Since 9/11, securing the U.S.-Canada border has become an increasingly critical issue, but security is often hampered by lack of coordination between government agencies on both sides of the border. This article looks at a system called "Virtual City," built as a potential solution to help first responders and emergency managers.
In the years since 9/11, securing the U.S.-Canadian border has become a critical issue, with security often hampered by a lack of coordination among the many government agencies involved on both sides of the border.
A potential solution has recently been implemented in the Great Lakes region: a portal that consolidates emergency response information from many sources in a shared geographic context. Built with Visual Fusion from IDV Solutions, the application provides first responders and emergency managers with a tool that they are using both to plan for potential disasters and to respond to day-to-day events.
The “Virtual City” application provides a cost-effective model that could be replicated to improve public safety along the length of the border and elsewhere.
A region on the front lines
Despite increased awareness of the issue, only 32 miles of the 4,000-mile border were considered acceptably secure by the U.S. Border Patrol last year. Border security is a particularly urgent concern in the Great Lakes region, where smugglers, drug traffickers or potential terrorists could cross the border by small boat, low-flying plane or even snowmobile when waterways freeze. Within the Great Lakes area, a key location is the Blue Water Region, centered on the cities of Port Huron, Michigan and Sarnia, Ontario.
“We’re a community with high-risk, critical infrastructure,” said Jeff Friedland, emergency management coordinator for Michigan’s St. Clair County, which lies at the heart of this region. He cited the international border crossing at the Blue Water Bridge, a rail port, and numerous petrochemical refineries and water treatment plants. The area is the primary entry point for carriers of hazardous materials between the United States and Canada.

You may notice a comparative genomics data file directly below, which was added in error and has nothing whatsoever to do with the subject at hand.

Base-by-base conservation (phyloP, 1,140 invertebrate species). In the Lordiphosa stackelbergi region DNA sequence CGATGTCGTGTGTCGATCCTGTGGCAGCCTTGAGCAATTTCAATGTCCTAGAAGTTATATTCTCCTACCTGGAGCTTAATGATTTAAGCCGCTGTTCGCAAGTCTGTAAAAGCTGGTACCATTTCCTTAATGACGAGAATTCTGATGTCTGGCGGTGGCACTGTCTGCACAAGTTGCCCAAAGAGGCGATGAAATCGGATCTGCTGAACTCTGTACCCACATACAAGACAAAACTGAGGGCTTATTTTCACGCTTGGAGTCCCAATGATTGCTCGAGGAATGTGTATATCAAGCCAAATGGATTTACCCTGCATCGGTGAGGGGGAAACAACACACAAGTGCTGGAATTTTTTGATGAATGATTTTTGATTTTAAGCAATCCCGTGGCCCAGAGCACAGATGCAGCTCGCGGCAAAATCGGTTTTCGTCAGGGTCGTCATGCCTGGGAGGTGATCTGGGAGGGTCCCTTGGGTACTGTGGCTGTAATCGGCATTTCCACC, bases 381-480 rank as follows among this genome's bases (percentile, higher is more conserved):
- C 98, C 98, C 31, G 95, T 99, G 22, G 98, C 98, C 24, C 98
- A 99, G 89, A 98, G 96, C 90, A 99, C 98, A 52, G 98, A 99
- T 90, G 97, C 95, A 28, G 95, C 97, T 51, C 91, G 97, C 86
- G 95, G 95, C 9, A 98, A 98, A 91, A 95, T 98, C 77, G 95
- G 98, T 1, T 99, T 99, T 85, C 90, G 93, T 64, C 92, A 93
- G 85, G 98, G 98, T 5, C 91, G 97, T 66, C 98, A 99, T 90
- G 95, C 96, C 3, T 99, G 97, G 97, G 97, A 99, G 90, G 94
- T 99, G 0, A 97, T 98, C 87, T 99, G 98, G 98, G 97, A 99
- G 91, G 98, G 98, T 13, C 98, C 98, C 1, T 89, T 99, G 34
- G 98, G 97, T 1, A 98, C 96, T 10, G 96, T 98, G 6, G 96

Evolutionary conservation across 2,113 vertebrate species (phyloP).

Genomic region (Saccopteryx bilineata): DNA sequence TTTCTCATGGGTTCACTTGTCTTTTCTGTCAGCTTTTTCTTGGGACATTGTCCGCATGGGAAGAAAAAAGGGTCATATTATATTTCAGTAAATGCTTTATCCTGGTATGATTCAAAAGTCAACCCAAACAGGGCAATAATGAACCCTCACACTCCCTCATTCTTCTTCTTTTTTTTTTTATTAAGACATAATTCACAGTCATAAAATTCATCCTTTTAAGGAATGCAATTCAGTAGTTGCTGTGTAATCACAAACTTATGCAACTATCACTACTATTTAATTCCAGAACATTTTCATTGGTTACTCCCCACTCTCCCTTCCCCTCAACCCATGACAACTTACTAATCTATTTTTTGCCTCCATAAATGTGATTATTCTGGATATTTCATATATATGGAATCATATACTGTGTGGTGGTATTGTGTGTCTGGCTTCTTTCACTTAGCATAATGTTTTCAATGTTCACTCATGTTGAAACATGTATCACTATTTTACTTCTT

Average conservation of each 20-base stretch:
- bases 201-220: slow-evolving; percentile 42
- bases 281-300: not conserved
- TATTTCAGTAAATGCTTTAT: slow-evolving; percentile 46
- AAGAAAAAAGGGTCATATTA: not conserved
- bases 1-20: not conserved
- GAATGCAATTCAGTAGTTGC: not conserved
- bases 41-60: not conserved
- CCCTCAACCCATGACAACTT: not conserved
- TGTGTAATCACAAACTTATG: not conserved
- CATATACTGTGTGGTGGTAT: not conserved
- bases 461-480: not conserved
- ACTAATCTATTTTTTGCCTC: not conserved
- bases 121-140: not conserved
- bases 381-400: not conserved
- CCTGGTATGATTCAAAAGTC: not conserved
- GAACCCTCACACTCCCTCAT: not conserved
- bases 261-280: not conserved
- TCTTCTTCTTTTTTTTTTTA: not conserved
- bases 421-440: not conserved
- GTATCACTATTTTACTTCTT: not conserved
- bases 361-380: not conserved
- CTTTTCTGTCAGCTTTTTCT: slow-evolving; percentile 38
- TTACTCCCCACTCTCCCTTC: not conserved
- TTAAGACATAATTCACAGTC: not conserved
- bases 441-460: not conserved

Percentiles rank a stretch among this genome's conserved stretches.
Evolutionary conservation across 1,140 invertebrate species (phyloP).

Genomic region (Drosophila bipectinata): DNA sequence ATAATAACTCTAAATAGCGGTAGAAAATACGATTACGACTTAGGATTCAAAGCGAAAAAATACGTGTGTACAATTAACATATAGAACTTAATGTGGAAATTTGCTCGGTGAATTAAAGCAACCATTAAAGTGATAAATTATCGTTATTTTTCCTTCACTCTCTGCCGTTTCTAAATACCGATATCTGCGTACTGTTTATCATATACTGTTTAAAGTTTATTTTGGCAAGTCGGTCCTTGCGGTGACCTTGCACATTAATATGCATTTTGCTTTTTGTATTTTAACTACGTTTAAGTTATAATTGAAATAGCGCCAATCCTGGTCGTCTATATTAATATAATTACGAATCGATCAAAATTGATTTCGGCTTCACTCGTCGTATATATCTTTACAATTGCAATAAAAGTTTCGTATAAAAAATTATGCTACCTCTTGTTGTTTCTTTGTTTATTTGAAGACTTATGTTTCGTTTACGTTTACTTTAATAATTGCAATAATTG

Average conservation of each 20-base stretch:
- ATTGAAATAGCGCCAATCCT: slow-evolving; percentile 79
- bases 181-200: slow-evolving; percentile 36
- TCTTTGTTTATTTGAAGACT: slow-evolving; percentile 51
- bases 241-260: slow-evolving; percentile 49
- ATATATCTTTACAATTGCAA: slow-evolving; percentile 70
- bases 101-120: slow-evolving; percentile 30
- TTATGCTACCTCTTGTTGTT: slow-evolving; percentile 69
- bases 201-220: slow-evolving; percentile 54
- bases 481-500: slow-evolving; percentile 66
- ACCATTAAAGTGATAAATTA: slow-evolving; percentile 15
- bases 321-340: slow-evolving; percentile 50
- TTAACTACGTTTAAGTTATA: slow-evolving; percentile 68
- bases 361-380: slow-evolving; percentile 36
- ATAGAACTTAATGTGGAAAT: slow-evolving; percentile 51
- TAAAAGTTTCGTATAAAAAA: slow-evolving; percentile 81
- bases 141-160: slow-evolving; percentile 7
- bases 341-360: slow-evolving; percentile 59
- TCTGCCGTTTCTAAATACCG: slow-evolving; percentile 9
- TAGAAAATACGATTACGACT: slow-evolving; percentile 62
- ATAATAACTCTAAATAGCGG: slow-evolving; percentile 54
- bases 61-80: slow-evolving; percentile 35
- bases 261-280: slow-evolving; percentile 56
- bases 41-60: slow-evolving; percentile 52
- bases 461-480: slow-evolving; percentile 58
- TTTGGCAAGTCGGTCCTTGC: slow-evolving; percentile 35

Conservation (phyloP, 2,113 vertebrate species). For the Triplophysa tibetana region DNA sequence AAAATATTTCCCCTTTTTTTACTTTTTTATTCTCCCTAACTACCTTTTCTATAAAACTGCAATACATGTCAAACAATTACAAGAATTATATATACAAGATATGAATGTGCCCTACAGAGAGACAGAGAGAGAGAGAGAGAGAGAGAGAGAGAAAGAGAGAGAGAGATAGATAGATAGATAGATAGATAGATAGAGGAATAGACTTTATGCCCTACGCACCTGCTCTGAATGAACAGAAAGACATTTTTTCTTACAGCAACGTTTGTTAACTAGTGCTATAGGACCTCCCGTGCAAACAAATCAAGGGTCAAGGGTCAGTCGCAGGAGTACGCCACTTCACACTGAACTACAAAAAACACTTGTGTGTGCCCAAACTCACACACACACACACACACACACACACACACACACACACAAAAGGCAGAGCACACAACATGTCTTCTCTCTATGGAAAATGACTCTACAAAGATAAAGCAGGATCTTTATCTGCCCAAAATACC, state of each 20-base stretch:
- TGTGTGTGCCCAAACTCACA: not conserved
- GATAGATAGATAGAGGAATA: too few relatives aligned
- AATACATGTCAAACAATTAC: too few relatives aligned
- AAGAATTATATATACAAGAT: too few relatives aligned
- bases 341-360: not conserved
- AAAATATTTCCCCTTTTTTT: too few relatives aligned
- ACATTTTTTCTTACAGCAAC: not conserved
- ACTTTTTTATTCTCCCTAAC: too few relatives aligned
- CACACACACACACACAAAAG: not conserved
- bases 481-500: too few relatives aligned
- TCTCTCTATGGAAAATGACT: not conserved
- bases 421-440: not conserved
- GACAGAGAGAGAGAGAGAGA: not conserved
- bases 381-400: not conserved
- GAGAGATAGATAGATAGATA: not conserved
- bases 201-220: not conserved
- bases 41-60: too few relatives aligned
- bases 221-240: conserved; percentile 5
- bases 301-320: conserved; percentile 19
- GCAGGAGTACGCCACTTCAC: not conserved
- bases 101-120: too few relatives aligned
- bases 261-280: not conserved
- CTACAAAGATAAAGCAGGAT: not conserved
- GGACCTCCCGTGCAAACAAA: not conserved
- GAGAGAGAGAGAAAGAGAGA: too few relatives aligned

In this region, many agencies are responsible for different aspects of security and emergency response, including U.S. Customs and Border Protection, U.S. Immigration and Customs Enforcement (ICE), the Canada Border Services Agency, the Michigan State Police, Royal Canadian Mounted Police, multiple sheriff’s departments, and local police, fire and emergency medical services.
Each agency sets procedures and makes technology decisions independently, so security data were fragmented among different software systems, databases, spreadsheets, documents and even three-ring binders in different locations. Much of this information was unavailable to partner agencies, and when agencies did share data, those data were often incomplete or not timely. Emergency personnel found it difficult to see any situation as a cohesive whole.
Pulling it all together
With these challenges in mind, the Department of Homeland Security chose Michigan’s St. Clair County as the pilot site for Virtual City, a project meant to test the usefulness of GIS technology in law enforcement and public safety.
Visual Fusion from IDV Solutions was chosen as the platform for an application that would provide a common operating picture to all participating agencies. The software offered the partner agencies a way to connect their diverse systems and data in a shared, Web-based view.
“It’s a great product,” Herbert Engle, the DHS manager for the project told the St. Clair County Board of Commissioners in October 2010. “The IDV products are scalable, affordable and easy to use.”
Only four months later, the multi-agency portal, dubbed Blue Water Area REsILIeNT (REgional InteroperabiLIty Collaboration NeTwork), was implemented.
Today, multiple agencies use REsILIeNT to share many types of information, including:
- incident reports from 911 systems
- real-time webcam feeds
- locations and contact data for first responders (fire, police, EMS and U.S. and Canadian Coast Guard stations)
- regionally available resources (hazmat teams, dive teams, bomb squads, K-9 units)
- potentially vulnerable infrastructure ( hospitals, schools, water treatment and power plants)
- locations and contact data for township halls
- public transit routes and air traffic
- medical services of all kinds
- construction companies and other owners of heavy equipment
- locations of especially vulnerable populations, including child care centers, nursing homes and facilities for special needs individuals
Putting it in context
To view all this shared information, users log in to a secure Web connection. Visual Fusion displays the data on a map and timeline, accompanied by a list of layers that users can turn on or off as needed. This geographic and chronological presentation makes clear the relationships between the many elements.
For example, in the event of a chemical spill, emergency managers could quickly see which are the nearest first responders and medical facilities. By drawing a buffer around the spill location, they could discover whether the affected area contains any schools or water treatment plants; then turn on a weather layer to determine whether wind or rain might hamper their response.
Similarly, displaying 911 incidents on the map and timeline allows investigators to see patterns that might be missed in a report.